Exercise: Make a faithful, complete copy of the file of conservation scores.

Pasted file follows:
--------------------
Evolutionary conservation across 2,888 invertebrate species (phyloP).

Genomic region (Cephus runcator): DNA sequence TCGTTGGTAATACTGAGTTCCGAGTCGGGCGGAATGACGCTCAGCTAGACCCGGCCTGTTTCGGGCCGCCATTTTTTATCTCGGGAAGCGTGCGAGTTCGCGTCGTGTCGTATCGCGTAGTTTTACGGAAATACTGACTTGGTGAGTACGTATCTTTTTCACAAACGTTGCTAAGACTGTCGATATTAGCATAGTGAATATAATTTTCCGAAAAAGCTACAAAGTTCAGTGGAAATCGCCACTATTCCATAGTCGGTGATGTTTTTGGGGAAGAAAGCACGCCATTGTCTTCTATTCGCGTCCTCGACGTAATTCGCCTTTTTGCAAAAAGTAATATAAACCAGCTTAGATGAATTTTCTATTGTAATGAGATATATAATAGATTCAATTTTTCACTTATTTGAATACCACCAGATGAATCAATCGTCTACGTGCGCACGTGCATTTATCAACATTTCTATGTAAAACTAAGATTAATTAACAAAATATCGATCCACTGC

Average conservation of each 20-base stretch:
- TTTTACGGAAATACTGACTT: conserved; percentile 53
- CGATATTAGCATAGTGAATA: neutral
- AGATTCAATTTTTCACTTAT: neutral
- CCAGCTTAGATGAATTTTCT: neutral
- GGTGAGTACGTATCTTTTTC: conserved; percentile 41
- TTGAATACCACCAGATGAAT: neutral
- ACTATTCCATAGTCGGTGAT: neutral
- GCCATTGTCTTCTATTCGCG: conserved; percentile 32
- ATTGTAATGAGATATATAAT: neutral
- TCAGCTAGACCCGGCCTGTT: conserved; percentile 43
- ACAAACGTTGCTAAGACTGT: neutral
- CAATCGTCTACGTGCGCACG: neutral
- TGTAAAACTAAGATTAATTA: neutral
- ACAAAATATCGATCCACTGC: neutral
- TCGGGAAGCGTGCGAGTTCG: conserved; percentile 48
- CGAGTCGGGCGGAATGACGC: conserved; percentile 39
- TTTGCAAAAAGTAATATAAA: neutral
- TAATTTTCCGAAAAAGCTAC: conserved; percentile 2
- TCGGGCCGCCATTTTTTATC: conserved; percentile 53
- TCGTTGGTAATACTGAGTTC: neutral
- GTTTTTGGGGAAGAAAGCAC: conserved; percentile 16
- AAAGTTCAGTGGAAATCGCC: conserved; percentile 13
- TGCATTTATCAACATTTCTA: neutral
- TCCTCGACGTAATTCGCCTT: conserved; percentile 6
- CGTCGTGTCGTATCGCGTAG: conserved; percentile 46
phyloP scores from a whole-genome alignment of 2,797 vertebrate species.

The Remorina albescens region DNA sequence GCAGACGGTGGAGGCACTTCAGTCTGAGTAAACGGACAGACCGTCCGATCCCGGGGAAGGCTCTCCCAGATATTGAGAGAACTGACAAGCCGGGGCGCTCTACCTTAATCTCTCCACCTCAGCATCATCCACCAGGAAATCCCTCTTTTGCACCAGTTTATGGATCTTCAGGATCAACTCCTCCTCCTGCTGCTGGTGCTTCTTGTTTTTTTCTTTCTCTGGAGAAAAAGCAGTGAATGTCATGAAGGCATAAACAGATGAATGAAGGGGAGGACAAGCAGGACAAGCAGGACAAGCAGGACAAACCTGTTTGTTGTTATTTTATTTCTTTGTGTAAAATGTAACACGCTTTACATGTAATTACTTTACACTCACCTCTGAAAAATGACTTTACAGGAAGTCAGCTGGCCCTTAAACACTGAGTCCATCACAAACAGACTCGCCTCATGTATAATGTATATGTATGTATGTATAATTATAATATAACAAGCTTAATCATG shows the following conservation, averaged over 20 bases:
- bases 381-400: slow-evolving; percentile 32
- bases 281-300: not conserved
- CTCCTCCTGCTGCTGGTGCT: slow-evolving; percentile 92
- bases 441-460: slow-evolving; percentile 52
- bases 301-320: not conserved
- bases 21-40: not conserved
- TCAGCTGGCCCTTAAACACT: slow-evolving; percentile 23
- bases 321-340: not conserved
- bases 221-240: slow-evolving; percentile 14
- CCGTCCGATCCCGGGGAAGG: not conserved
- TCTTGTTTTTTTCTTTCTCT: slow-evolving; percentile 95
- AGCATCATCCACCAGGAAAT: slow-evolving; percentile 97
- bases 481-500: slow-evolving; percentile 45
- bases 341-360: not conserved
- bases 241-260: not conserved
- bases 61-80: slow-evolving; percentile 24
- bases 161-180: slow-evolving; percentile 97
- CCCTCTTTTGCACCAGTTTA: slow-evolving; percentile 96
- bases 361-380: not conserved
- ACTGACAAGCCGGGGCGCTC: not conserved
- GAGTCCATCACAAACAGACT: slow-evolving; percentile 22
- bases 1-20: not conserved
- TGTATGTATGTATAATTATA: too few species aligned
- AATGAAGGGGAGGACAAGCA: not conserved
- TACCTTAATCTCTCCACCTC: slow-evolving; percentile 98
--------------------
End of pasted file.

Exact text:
Evolutionary conservation across 2,888 invertebrate species (phyloP).

Genomic region (Cephus runcator): DNA sequence TCGTTGGTAATACTGAGTTCCGAGTCGGGCGGAATGACGCTCAGCTAGACCCGGCCTGTTTCGGGCCGCCATTTTTTATCTCGGGAAGCGTGCGAGTTCGCGTCGTGTCGTATCGCGTAGTTTTACGGAAATACTGACTTGGTGAGTACGTATCTTTTTCACAAACGTTGCTAAGACTGTCGATATTAGCATAGTGAATATAATTTTCCGAAAAAGCTACAAAGTTCAGTGGAAATCGCCACTATTCCATAGTCGGTGATGTTTTTGGGGAAGAAAGCACGCCATTGTCTTCTATTCGCGTCCTCGACGTAATTCGCCTTTTTGCAAAAAGTAATATAAACCAGCTTAGATGAATTTTCTATTGTAATGAGATATATAATAGATTCAATTTTTCACTTATTTGAATACCACCAGATGAATCAATCGTCTACGTGCGCACGTGCATTTATCAACATTTCTATGTAAAACTAAGATTAATTAACAAAATATCGATCCACTGC

Average conservation of each 20-base stretch:
- TTTTACGGAAATACTGACTT: conserved; percentile 53
- CGATATTAGCATAGTGAATA: neutral
- AGATTCAATTTTTCACTTAT: neutral
- CCAGCTTAGATGAATTTTCT: neutral
- GGTGAGTACGTATCTTTTTC: conserved; percentile 41
- TTGAATACCACCAGATGAAT: neutral
- ACTATTCCATAGTCGGTGAT: neutral
- GCCATTGTCTTCTATTCGCG: conserved; percentile 32
- ATTGTAATGAGATATATAAT: neutral
- TCAGCTAGACCCGGCCTGTT: conserved; percentile 43
- ACAAACGTTGCTAAGACTGT: neutral
- CAATCGTCTACGTGCGCACG: neutral
- TGTAAAACTAAGATTAATTA: neutral
- ACAAAATATCGATCCACTGC: neutral
- TCGGGAAGCGTGCGAGTTCG: conserved; percentile 48
- CGAGTCGGGCGGAATGACGC: conserved; percentile 39
- TTTGCAAAAAGTAATATAAA: neutral
- TAATTTTCCGAAAAAGCTAC: conserved; percentile 2
- TCGGGCCGCCATTTTTTATC: conserved; percentile 53
- TCGTTGGTAATACTGAGTTC: neutral
- GTTTTTGGGGAAGAAAGCAC: conserved; percentile 16
- AAAGTTCAGTGGAAATCGCC: conserved; percentile 13
- TGCATTTATCAACATTTCTA: neutral
- TCCTCGACGTAATTCGCCTT: conserved; percentile 6
- CGTCGTGTCGTATCGCGTAG: conserved; percentile 46
phyloP scores from a whole-genome alignment of 2,797 vertebrate species.

The Remorina albescens region DNA sequence GCAGACGGTGGAGGCACTTCAGTCTGAGTAAACGGACAGACCGTCCGATCCCGGGGAAGGCTCTCCCAGATATTGAGAGAACTGACAAGCCGGGGCGCTCTACCTTAATCTCTCCACCTCAGCATCATCCACCAGGAAATCCCTCTTTTGCACCAGTTTATGGATCTTCAGGATCAACTCCTCCTCCTGCTGCTGGTGCTTCTTGTTTTTTTCTTTCTCTGGAGAAAAAGCAGTGAATGTCATGAAGGCATAAACAGATGAATGAAGGGGAGGACAAGCAGGACAAGCAGGACAAGCAGGACAAACCTGTTTGTTGTTATTTTATTTCTTTGTGTAAAATGTAACACGCTTTACATGTAATTACTTTACACTCACCTCTGAAAAATGACTTTACAGGAAGTCAGCTGGCCCTTAAACACTGAGTCCATCACAAACAGACTCGCCTCATGTATAATGTATATGTATGTATGTATAATTATAATATAACAAGCTTAATCATG shows the following conservation, averaged over 20 bases:
- bases 381-400: slow-evolving; percentile 32
- bases 281-300: not conserved
- CTCCTCCTGCTGCTGGTGCT: slow-evolving; percentile 92
- bases 441-460: slow-evolving; percentile 52
- bases 301-320: not conserved
- bases 21-40: not conserved
- TCAGCTGGCCCTTAAACACT: slow-evolving; percentile 23
- bases 321-340: not conserved
- bases 221-240: slow-evolving; percentile 14
- CCGTCCGATCCCGGGGAAGG: not conserved
- TCTTGTTTTTTTCTTTCTCT: slow-evolving; percentile 95
- AGCATCATCCACCAGGAAAT: slow-evolving; percentile 97
- bases 481-500: slow-evolving; percentile 45
- bases 341-360: not conserved
- bases 241-260: not conserved
- bases 61-80: slow-evolving; percentile 24
- bases 161-180: slow-evolving; percentile 97
- CCCTCTTTTGCACCAGTTTA: slow-evolving; percentile 96
- bases 361-380: not conserved
- ACTGACAAGCCGGGGCGCTC: not conserved
- GAGTCCATCACAAACAGACT: slow-evolving; percentile 22
- bases 1-20: not conserved
- TGTATGTATGTATAATTATA: too few species aligned
- AATGAAGGGGAGGACAAGCA: not conserved
- TACCTTAATCTCTCCACCTC: slow-evolving; percentile 98